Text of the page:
By Gary Schwind
Suckerpush, a Michigan quintet, has released
an understated gem with their latest entitled Reminiscing.
It’s hard to peg these guys because, while their sound is familiar, it’s
hard to say exactly who they sound like. They incorporate a lot of
influences into their music but successfully avoid sounding too much like
any other band.
Stylistically, I think the best comparison
is with Matthew Sweet. Reminiscing is a good blend of rock
(“Reminiscing,” “A Waitress Inside a Bar in my Heart”), power pop
(“Tackling Daisies”), and acoustic ballads (“Dollar Sign Eyes,” “Days of
Change”) like you would find on a Matthew Sweet album.
Frankly, there isn’t a bad song on this
disc and it offers a little something for everyone. “High School
Reunion” is a song reminiscent of Weezer, complete with tongue-in-cheek
lyrics. It’s basically what any of us goes through if we attend our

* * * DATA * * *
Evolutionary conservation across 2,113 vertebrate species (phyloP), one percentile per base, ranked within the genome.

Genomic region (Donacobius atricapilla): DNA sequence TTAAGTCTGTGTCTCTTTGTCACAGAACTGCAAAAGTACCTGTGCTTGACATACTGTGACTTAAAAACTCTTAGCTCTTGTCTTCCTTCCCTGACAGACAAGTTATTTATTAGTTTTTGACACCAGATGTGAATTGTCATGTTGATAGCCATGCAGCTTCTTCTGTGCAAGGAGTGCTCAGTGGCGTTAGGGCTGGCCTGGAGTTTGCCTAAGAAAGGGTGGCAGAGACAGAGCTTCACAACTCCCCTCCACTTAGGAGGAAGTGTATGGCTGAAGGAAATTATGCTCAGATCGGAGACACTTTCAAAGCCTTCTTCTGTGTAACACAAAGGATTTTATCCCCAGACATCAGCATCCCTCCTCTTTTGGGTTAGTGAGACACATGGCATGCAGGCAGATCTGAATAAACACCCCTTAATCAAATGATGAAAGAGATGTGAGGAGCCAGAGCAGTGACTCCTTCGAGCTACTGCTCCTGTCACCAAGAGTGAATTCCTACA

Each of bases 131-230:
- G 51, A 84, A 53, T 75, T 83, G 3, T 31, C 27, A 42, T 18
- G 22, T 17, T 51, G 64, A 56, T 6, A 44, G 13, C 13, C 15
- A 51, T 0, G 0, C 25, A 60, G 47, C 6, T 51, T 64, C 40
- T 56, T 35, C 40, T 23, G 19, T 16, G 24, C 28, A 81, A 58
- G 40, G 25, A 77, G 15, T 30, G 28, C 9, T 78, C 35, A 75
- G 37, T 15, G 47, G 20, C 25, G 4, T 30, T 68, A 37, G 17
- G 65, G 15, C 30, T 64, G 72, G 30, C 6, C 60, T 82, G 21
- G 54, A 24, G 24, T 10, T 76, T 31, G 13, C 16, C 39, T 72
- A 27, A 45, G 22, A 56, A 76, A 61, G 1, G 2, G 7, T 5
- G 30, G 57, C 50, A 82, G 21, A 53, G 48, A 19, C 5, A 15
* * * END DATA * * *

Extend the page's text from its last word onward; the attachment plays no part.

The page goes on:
high school reunion. The singer describes it as “Pointless conversation
while my brain’s on vacation / If you find a way out then tell me how.”
He concludes the song by saying that everyone else has remained the same
and he is the only one that has changed. “Reminiscing” is about a
henpecked husband whose reminiscences are always interrupted when his wife
asks him to do some chores. At the end of the song, he decides that
he can’t take the commands to do chores anymore, so he leaves his wife
for Hawaii. The slide guitar in “Reminiscing” reminds me a lot of
“Love Spreads” by Stone Roses.
Suckerpush brings a lot of energy to this
album and show a vast array of influences without displaying any of them
too overtly. It’s clear that Suckerpush wants to avoid being pigeonholed
and I think they do it pretty successfully. To put it simply, though,
Reminiscing is a good rock album that just might find its way into
your heavy rotation.
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